“No one’s going to like me after this,” I bemoaned as Michael, Taylor and I trekked our way up the longest hill section of the run, “No one is going to want to come over afterwards because everyone is going to resent my sadistic route planning!”
Growing up in North Van, hills are pretty much just a part of day to day life. I don’t think that I have ever gone on a truly flat run in my entire life. The route I planned for the Harvest Hustle was no different. 20 kilometres, 933 metres of elevation gain, and all of the roots, rocks, and mud you can imagine. In other words, a blissful combination of fun and pure hell. To sweeten the deal, I promised a potluck feast at my house after the run, then posted the event on the VOC calendar, wondering if anyone would be crazy enough to join me.
We met at Old Buck parking lot at 2 pm. I hid in Gabe’s mini van and we watched as the sky opened up. It was as if every drop of rain that did not fall this summer had been waiting for this particular moment to make a cheeky descent back down to ground level. Remarkably, all of the runners showed up, and after a little faffing, we were on our way.
We started off on a hill (of course). We quickly split off into two groups: the “let’s try to run up all of the hills” group composed of Michael, Taylor, and myself, and the far more rational “let’s power hike up the hills so that we don’t die” squad led my ultra runner mom.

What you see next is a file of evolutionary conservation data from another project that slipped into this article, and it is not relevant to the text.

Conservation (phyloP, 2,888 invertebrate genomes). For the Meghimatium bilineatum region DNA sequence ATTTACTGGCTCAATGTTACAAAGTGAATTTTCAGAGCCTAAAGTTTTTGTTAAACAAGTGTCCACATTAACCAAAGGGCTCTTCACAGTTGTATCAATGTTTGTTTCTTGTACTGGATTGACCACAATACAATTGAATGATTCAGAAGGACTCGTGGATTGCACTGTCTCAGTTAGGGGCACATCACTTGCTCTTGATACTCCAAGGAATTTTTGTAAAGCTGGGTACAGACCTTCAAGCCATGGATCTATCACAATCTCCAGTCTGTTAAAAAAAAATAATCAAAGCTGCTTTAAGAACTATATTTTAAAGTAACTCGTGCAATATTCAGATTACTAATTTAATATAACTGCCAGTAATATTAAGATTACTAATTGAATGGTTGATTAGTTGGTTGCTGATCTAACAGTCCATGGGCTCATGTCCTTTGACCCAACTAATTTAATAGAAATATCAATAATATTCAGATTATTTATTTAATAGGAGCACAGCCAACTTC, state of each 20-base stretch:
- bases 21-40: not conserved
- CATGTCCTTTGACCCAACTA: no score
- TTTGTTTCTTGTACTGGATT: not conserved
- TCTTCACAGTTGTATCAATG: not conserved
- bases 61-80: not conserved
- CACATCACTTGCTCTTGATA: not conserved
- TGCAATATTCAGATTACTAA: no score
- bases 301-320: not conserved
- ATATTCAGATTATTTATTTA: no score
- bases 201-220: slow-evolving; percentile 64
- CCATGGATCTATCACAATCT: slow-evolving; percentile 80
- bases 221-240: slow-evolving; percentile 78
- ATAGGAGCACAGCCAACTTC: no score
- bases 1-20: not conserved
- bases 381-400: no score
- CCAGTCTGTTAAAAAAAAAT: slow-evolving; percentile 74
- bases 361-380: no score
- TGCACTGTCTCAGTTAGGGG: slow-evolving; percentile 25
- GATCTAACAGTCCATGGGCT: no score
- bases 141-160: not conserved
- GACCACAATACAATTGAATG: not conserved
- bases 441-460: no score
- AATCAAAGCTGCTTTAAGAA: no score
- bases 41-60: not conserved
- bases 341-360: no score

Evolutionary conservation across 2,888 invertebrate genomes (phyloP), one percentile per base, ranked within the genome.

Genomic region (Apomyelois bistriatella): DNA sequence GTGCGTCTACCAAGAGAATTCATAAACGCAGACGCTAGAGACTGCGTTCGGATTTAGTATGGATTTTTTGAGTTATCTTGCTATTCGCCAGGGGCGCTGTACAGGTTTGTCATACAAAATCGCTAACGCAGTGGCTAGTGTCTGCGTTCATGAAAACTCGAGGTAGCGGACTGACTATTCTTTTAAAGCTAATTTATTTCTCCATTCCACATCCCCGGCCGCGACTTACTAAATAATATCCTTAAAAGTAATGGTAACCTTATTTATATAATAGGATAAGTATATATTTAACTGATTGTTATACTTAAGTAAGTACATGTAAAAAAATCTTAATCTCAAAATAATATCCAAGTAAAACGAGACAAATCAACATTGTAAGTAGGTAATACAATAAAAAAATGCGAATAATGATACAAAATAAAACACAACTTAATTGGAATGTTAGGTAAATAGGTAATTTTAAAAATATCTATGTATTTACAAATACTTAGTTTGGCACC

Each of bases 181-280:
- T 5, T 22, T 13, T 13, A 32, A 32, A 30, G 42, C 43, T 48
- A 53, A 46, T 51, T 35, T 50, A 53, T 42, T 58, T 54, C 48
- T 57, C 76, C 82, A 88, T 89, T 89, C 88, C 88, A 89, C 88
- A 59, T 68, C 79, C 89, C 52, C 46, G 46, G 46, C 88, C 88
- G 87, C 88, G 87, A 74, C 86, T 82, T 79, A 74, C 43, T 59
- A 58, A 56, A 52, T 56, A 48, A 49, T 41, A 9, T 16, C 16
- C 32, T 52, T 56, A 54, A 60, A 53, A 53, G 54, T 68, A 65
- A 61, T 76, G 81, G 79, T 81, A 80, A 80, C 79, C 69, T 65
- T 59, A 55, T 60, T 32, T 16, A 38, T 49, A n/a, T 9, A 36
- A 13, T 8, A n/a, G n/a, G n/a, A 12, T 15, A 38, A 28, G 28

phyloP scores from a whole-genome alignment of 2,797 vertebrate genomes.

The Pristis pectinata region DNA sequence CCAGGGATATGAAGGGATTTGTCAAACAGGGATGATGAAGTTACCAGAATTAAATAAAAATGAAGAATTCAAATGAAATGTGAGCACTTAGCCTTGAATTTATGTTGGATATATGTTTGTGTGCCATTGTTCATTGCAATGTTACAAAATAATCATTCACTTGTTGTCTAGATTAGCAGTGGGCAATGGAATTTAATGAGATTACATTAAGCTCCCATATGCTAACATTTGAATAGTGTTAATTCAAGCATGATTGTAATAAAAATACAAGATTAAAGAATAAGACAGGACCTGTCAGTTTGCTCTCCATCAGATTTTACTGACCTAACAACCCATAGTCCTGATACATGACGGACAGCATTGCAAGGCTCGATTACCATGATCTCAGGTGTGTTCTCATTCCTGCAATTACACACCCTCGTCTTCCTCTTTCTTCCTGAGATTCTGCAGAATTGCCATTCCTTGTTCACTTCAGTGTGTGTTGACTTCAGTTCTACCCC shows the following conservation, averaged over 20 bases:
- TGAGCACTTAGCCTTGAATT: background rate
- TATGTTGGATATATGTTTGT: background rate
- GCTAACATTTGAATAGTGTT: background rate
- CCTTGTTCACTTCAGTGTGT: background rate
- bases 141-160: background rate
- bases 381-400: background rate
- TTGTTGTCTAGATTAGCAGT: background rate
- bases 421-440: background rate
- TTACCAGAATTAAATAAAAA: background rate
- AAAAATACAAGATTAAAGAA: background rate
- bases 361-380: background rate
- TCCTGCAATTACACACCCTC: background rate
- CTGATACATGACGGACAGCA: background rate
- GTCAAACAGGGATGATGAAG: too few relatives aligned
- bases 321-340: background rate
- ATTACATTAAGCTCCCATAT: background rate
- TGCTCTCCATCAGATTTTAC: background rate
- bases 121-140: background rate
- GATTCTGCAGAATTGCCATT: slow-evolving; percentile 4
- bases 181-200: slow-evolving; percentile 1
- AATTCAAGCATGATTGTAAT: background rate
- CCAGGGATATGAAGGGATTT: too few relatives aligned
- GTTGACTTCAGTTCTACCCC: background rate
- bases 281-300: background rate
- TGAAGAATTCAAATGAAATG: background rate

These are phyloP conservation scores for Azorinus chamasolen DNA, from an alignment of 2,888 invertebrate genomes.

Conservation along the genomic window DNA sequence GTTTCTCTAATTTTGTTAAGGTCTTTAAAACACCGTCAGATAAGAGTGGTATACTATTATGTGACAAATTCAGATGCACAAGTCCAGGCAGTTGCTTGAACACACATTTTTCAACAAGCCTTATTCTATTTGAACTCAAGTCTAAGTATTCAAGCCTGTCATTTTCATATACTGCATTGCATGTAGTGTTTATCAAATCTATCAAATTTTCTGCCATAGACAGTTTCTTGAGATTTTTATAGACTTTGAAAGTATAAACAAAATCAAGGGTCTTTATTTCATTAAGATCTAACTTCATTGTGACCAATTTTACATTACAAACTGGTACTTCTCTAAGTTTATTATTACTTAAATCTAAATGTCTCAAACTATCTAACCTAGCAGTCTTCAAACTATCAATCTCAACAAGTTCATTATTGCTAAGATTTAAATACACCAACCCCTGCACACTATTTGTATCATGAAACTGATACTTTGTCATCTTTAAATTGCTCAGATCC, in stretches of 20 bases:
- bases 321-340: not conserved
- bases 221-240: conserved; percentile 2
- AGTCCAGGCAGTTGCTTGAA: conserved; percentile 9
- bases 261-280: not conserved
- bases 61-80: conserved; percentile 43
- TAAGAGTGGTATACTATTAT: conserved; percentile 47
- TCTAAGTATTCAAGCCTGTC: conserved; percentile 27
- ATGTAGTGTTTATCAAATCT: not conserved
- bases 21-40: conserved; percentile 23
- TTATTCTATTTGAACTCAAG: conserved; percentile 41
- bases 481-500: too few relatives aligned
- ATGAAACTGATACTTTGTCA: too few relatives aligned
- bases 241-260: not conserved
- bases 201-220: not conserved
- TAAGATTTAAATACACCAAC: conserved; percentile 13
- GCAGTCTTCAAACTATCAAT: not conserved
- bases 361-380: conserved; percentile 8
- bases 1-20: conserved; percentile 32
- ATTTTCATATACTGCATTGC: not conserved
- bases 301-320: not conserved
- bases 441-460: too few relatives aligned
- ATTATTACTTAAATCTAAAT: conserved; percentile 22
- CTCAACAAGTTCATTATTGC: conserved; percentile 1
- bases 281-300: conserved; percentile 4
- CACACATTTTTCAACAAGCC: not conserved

Our first loop took us through a maze of mountain bike trails and up Seymour Grind, a particularly treacherous section of the Baden Powell. The rain had let up, and between conversations we quietly took in the low misty clouds and mossy forest. Still feeling strong, we took on the second, much longer loop. We followed the Baden Powell down to the Seymour River, and then began a windy, endless ascent that peaked at the Vancouver Lookout Parking Lot on Mount Seymour. Our legs were burning and we were all (internally) questioning my sanity, but somehow we managed to run the last four kilometres back to the car without any permanent damage. High fives were exchanged at the parking lot, and then we headed to my house to wait for the second group.
Our efforts were well rewarded by the unintentionally vegetarian but delicious feast that followed. Runners enjoyed between one and three platefuls of salad, broccoli casserole, lasagna, mashed potatoes, quinoa, yams, and bread. We finished off with chocolate cake and pumpkin pie. Our bodies were tired but our spirits were high as we told stories of past VOC trips, shared knowledge from our diverse fields of study, and discussed the merits of barefoot running.
I’m new to the VOC, and I’m convinced that I’ve found a slice of magic. As an SFU student, I was hesitant to join the club because I was worried about being ostracized, but the welcoming attitude of every member I have met has erased all of my doubts. The camaraderie between members is unbelievable. Everyone is eager to share their expertise and help each each other out. The connection created by our common interests is amazing; it is a truly special thing to begin an event as strangers and finish it as friends.
At the end of the night, Gabe suggested turning the Harvest Hustle into a series, and offered to host the next run. Everyone is excited to see where he will take us. Hey Gabe: 10 points if you can create a route with more elevation than mine.
Our run can be viewed here: https://www.strava.com/activities/410425264
title credits to Gabe.